This content analysis examines newspaper representation of migrant criminality in Canada, the UK, and the US. Existing studies demonstrate a dynamic relationship between media coverage, perceptions of migration, and politics/lawmaking, as well as the media’s role in maintaining the gap between empirical knowledge and common understanding of migrant crime. Logistic and OLS regression are employed to evaluate (1) the hypothetical discussion of migrant crime (speculative/risk-oriented content as opposed to the discussion of a real crime event), and (2) article prominence in the form of word count. Qualitative thematic analyses are used to explore the nature of (3) pro-migrant content, such as economic benefits, and (4) anti-migrant content, such as threats to values and resources. Results are considered in the contexts of rising populism, media influence and accountability, promotion of stereotypes and public concern, and the perceived risks of migration and subsequent effects on human and civil rights.

Document type: 
Thesis
File(s): 
Supervisor(s): 
Jennifer Wong
Department: 
Arts & Social Sciences: School of Criminology
Thesis type: 
(Thesis) M.A.

Mandatory minimum sentences of imprisonment as ‘cruel and unusual punishment’: Exploring constitutional infirmity post-Nur (2015)

Author: 
Date created: 
2020-07-30
Abstract: 

This research examines judicial intervention striking down mandatory minimum sentencing laws in Canada. Between 2006 and 2015, former Prime Minister Stephen Harper’s Conservative government introduced (and increased) an unprecedented number of mandatory minimums in the Criminal Code and Controlled Drugs and Substances Act. Approximately 100 offences now carry a minimum period of imprisonment. In 2015 and 2016, the Supreme Court of Canada struck down provisions imposing minimum periods of imprisonment in R v Nur and R v Lloyd, for violating the prohibition against cruel and unusual punishment enshrined in s. 12 of the Canadian Charter of Rights and Freedoms. Lower courts across Canada have continued striking down other mandatory minimum provisions (primarily those pertaining to drug, sex, and weapons offences). 134 cases challenging the constitutional validity of mandatory minimums are reviewed. This research concludes the current Liberal government has not fulfilled its commitment to review the previously imposed mandatory minimum penalties, despite more effective and less costly sentencing approaches.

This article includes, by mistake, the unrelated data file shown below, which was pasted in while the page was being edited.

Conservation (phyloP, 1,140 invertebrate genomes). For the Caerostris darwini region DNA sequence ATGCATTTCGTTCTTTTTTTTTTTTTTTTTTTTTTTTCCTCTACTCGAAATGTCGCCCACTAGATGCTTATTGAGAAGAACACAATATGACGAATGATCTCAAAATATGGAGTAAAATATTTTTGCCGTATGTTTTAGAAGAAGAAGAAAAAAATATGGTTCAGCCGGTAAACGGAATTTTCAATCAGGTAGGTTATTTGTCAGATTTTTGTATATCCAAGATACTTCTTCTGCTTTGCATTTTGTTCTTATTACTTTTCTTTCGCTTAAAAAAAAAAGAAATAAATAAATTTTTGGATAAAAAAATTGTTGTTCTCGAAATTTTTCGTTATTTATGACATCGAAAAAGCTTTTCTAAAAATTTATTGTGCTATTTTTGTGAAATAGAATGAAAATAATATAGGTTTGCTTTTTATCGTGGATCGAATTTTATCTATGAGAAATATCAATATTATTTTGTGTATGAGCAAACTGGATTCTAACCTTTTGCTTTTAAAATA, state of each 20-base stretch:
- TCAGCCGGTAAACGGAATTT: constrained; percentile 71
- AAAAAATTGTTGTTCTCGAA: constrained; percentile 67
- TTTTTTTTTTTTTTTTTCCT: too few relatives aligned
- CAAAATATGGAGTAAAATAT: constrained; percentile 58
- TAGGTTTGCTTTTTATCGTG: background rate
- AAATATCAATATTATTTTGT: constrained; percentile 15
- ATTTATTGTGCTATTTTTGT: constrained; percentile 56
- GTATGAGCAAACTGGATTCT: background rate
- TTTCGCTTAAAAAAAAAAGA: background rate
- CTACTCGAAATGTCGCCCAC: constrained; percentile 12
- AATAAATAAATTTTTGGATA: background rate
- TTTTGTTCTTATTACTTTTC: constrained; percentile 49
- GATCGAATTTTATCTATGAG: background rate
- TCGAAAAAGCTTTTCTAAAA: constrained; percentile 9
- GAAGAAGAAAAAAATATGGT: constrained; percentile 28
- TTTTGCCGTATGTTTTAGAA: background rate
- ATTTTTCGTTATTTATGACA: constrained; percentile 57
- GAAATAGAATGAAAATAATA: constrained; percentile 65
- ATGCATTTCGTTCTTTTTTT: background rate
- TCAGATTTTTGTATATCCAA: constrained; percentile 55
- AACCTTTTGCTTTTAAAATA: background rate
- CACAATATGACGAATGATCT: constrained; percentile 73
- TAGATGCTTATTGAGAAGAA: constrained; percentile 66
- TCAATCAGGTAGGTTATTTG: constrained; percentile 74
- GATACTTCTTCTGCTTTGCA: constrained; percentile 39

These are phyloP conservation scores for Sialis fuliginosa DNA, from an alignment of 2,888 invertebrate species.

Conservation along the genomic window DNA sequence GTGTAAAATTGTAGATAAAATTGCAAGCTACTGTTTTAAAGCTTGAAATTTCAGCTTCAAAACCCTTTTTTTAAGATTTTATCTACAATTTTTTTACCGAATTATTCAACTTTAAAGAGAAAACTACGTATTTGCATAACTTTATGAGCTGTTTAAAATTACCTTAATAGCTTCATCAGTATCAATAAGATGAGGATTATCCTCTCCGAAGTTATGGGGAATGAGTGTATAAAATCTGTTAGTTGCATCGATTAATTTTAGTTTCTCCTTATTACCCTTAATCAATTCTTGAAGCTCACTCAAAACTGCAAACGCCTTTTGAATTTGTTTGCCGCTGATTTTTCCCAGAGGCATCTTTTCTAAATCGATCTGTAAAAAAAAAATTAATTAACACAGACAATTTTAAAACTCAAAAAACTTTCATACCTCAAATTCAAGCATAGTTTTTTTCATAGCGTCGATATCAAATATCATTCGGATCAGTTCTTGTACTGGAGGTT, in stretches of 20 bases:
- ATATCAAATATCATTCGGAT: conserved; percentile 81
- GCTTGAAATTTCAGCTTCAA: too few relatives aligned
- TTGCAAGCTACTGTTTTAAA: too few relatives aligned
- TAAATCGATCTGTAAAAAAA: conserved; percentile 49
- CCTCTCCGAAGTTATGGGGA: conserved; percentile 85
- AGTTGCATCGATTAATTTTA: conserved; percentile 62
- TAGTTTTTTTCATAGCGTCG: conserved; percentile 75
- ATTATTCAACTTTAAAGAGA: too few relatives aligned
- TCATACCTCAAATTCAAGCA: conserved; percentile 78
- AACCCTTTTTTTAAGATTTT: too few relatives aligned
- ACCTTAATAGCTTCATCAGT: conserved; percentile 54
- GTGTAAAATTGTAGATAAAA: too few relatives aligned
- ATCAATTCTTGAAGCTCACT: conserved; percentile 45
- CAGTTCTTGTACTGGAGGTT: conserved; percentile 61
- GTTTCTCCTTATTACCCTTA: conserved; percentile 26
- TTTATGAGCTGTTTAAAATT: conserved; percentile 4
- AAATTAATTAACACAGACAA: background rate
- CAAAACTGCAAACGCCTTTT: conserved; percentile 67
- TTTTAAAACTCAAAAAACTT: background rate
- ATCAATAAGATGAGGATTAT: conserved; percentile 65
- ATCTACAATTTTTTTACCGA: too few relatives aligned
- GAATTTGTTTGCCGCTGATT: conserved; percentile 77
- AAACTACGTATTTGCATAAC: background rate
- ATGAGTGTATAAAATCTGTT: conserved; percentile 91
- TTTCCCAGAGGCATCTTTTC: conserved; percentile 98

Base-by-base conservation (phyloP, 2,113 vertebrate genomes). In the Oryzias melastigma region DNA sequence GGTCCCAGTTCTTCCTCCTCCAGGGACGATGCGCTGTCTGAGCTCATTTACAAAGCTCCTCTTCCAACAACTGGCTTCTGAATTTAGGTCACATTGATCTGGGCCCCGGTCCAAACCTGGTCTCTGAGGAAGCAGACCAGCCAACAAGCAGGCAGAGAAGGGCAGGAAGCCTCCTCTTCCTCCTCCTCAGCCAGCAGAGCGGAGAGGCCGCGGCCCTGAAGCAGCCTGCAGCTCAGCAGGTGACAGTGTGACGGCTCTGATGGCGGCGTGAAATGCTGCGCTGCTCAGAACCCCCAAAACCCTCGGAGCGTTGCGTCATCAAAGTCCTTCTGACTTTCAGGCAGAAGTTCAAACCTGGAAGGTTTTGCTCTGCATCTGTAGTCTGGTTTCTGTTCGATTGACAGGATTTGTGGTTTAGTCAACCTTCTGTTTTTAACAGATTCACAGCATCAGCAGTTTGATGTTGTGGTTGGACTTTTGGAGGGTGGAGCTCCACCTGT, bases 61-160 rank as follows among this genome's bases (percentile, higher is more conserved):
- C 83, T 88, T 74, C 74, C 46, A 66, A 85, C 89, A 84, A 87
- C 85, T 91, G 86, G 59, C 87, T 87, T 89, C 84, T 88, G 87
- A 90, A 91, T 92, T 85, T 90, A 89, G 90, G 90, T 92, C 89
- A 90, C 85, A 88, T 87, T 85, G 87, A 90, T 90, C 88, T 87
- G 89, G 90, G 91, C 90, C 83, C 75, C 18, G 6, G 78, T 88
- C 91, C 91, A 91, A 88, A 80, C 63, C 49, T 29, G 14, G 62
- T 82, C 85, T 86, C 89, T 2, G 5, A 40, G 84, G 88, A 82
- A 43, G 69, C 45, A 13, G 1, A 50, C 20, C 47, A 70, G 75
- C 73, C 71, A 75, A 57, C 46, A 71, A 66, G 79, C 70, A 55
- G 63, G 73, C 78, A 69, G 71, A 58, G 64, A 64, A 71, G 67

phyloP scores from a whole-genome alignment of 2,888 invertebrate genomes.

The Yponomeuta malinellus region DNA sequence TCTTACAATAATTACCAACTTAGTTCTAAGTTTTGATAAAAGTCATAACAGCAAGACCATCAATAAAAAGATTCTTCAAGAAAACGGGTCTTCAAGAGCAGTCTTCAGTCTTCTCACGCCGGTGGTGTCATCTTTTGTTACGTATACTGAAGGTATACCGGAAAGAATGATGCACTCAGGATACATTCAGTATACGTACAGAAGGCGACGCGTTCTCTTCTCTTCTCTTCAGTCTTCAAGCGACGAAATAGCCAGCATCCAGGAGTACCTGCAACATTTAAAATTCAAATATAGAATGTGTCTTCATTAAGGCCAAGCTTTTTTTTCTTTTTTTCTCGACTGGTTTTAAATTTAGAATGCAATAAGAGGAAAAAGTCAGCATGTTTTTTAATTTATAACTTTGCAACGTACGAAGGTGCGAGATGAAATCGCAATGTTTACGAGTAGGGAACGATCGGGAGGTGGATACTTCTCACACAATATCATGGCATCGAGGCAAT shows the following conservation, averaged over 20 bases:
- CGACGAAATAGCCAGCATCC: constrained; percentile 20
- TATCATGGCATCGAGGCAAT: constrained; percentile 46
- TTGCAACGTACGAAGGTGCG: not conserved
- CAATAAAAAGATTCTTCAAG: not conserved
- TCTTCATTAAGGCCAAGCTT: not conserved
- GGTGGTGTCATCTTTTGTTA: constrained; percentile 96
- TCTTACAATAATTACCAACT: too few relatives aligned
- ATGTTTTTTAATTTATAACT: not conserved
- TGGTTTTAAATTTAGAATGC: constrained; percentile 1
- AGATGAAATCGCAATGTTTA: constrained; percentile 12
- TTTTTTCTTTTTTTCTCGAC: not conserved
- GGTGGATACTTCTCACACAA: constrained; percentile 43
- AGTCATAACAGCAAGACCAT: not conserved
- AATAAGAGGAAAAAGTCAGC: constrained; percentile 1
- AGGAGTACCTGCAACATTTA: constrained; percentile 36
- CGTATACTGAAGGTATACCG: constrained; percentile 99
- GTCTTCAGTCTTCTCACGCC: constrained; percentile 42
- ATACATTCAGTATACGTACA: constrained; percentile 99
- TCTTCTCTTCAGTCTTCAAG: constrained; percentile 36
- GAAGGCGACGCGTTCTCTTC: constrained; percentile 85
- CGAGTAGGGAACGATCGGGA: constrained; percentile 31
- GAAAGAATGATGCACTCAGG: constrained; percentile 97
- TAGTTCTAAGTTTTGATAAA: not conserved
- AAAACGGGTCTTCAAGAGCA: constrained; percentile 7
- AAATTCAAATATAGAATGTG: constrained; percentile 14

Document type: 
Thesis
File(s): 
Supervisor(s): 
David MacAlister
Department: 
Arts & Social Sciences: School of Criminology
Thesis type: 
(Thesis) M.A.

The effect of seasonal and geographic variation on early carcass colonization by forensically important blow flies (Calliphoridae) in British Columbia.

Author: 
Date created: 
2020-08-11
Abstract: 

Using a terrestrial-based field study, the abundance and diversity of necrophagous insects were monitored over a nine-month period within distinct environments in the Metro Vancouver region of BC, Canada. Acting as body proxies, small baited bottle traps (n=9) were deployed weekly for 12-hour intervals in three different environments, accumulating a total of 1334 specimens. Collected specimens were analyzed microscopically to determine species ID, sex, and gravidity. Ambient temperature and precipitation data for each site was obtained from the nearest government weather station. Following the same procedures, a second component of the study analyzed the influence of light intensity on carcass colonization by placing bottle traps (n=9) in shaded areas at each site. Bivariate analyses revealed significant relationships between species, geographic location, and month of collection, suggesting that necrophagous species composition is influenced by habitat type and seasonal shifts in temperature. Sex ratios, reproductive ranges, and light preferences of Calliphoridae were examined.

Document type: 
Thesis
File(s): 
Supervisor(s): 
Gail Anderson
Department: 
Arts & Social Sciences: School of Criminology
Thesis type: 
(Thesis) M.A.